Population of East and West Germany 1950-2016

In the immediate aftermath of the Second World War, Germany was split into four zones, each administered by France, the Soviet Union, the United Kingdom, the United States and the Soviet Union. In 1949, the Soviet-controlled zone formed the German Democratic Republic (East Germany), while the rest became the Federal Republic of Germany (West Germany). In this time, Berlin was also split into four zones, and the three non-Soviet zones formed West Berlin, which was a part of the Federal Republic.

One population grows, while the other declines

Between 1949 and 1961, an estimated 2.7 million people migrated from East to West Germany. East Germany had a communist government and was a satellite state of the Soviet Union, whereas West Germany was a democracy with a capitalist economy. Because of this difference, West Germany was a much freer society with many more economic opportunities. During the German partition, the population of the west grew, from 51 million in 1950 to 62.7 million in 1989, whereas the population of East Germany declined from 18.4 million to just 16.4 million during this time.

Little change after reunification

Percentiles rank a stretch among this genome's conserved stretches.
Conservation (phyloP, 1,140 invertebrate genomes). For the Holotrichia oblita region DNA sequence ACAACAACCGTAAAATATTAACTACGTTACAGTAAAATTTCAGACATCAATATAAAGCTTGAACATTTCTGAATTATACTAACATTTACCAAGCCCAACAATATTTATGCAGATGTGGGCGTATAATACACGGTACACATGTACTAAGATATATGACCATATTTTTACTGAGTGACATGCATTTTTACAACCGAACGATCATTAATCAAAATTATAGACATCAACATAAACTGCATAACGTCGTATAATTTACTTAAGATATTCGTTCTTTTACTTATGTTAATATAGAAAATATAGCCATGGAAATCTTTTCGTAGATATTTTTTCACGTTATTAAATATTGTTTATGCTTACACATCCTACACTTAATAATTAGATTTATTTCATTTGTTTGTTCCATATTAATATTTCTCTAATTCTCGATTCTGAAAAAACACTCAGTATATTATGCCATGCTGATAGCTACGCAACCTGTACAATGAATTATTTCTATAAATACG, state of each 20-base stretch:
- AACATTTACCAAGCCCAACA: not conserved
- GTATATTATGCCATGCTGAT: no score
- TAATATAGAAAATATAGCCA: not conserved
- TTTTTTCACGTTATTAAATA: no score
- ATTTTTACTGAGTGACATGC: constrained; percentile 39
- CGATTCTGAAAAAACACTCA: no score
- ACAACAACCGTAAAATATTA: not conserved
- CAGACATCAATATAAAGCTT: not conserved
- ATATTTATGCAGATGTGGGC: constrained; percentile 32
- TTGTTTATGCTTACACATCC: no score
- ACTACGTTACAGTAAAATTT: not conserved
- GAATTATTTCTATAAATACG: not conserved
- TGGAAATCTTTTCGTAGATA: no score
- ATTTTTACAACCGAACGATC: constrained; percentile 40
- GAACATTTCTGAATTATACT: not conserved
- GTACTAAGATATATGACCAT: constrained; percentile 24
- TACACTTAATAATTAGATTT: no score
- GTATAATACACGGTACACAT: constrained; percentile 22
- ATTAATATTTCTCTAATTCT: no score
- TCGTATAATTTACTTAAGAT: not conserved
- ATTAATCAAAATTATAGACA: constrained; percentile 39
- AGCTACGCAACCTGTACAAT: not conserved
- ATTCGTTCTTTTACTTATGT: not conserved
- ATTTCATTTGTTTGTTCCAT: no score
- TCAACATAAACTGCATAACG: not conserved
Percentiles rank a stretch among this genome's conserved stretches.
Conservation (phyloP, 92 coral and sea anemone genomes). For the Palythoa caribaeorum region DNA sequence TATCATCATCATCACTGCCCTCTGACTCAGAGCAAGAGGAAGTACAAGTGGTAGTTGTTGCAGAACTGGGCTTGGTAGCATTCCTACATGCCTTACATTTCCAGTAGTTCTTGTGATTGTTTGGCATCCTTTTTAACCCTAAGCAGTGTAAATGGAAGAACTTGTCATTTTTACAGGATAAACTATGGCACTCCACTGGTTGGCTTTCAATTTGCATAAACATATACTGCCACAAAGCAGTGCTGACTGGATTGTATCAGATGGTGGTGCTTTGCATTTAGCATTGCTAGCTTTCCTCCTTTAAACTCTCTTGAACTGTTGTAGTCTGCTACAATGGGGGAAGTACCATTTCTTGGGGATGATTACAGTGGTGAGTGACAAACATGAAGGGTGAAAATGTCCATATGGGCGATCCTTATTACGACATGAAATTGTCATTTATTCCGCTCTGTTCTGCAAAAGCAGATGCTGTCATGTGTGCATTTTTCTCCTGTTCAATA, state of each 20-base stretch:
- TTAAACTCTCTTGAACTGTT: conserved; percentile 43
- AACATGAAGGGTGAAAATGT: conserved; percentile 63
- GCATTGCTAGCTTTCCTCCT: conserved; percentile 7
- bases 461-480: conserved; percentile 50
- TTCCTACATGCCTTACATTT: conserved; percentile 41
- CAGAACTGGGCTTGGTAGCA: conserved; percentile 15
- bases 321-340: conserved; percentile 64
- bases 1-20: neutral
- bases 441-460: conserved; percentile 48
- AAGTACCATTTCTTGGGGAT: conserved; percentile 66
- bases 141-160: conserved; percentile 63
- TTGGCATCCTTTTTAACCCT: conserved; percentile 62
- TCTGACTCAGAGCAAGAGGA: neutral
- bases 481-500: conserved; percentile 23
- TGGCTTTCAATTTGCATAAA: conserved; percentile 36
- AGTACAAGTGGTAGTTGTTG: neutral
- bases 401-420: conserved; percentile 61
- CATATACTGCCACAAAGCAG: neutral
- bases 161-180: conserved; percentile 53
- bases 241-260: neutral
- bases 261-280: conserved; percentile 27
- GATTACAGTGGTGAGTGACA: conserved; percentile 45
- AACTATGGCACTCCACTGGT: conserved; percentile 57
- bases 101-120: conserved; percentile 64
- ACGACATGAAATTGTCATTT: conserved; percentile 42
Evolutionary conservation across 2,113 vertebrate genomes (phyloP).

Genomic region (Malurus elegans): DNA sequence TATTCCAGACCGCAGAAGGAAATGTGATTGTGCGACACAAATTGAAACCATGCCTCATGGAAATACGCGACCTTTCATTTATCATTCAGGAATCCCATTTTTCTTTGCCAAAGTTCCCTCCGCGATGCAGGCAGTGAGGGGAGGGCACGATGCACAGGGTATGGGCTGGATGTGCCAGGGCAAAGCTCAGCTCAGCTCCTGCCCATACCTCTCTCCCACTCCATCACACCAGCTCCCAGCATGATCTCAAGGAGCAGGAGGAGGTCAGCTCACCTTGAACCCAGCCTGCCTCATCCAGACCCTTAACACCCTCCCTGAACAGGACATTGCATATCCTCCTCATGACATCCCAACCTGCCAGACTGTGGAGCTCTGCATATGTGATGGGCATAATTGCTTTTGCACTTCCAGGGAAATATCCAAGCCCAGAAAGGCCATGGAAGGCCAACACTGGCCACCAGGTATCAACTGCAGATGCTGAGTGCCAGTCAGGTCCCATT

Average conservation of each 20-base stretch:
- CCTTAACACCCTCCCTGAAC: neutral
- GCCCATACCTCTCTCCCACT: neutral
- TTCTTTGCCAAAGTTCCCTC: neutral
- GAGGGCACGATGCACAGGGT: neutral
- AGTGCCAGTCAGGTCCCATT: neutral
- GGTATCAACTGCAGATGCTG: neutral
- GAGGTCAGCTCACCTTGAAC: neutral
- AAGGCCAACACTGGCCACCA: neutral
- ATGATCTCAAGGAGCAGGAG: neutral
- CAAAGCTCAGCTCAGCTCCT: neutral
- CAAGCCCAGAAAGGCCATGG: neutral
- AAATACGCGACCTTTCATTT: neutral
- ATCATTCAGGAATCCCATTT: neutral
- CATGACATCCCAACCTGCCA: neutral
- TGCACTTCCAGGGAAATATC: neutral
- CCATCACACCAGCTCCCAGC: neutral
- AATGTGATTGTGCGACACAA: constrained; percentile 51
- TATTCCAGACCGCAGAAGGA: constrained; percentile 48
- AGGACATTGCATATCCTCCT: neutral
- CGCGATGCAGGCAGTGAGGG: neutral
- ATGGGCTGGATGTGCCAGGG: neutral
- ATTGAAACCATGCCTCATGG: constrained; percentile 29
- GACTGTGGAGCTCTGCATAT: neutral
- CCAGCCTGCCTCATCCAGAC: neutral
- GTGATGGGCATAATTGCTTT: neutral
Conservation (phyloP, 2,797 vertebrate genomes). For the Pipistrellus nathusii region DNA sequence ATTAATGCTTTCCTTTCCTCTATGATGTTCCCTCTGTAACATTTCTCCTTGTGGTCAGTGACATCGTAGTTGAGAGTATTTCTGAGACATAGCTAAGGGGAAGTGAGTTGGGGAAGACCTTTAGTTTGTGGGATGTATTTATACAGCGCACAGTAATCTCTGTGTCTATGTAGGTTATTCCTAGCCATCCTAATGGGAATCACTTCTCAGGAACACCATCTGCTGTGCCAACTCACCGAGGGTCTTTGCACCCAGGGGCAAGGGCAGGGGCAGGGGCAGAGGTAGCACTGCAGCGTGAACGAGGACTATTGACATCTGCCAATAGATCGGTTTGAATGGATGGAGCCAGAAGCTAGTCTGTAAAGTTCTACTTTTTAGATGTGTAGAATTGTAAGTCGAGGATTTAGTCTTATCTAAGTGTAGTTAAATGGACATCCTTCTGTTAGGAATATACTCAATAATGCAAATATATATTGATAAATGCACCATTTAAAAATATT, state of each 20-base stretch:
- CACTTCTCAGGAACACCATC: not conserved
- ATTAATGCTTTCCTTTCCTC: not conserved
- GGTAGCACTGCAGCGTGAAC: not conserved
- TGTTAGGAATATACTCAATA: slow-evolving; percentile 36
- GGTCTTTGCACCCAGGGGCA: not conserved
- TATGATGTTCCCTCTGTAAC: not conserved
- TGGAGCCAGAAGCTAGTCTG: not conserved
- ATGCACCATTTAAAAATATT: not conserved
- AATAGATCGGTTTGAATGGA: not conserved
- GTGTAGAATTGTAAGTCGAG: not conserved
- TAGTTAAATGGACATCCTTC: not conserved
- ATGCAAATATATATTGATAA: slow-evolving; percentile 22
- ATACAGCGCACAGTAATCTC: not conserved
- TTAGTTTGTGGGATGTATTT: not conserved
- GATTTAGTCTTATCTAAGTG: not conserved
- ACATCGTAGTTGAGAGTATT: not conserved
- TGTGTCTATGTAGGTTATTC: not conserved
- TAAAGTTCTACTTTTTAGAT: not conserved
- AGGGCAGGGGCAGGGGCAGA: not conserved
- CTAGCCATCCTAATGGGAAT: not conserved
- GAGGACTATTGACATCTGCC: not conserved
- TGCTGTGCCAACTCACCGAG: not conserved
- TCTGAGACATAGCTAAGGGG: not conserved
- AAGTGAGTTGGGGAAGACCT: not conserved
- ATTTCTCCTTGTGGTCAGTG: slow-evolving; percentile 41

In 1989, after four decades of separation, the process of German reunification began. The legal and physical barriers that had split the country were removed, and Germans could freely travel within the entire country. Despite this development, population growth patterns did not change. The population of the 'new states' (East Germany) continued to decline, whereas the population of the west grew, particularly in the 1990s, the first decade after reunification (although there were some changes to the data in 2001, as West Berlin's population was now included in former East Germany's data). The reasons for this continued imbalance between German population in the east and west, is mostly due to a low birth rate and internal migration within Germany. Despite the fact that levels of income and unemployment in the new states have gotten closer to those reported for the west (a major obstacle after reunification), life and opportunities in the west continue to attract young Germans from rural areas in the east with detrimental effect on the economy and demography of the new states.

Population in the former territories of the Federal Republic of Germany and the German Democratic Republic from 1950 to 2016

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Release date

June 2017



Survey time period


Supplementary notes

* Population of West Berlin included with West Germany until 2000, and with East Germany from 2001 onwards.

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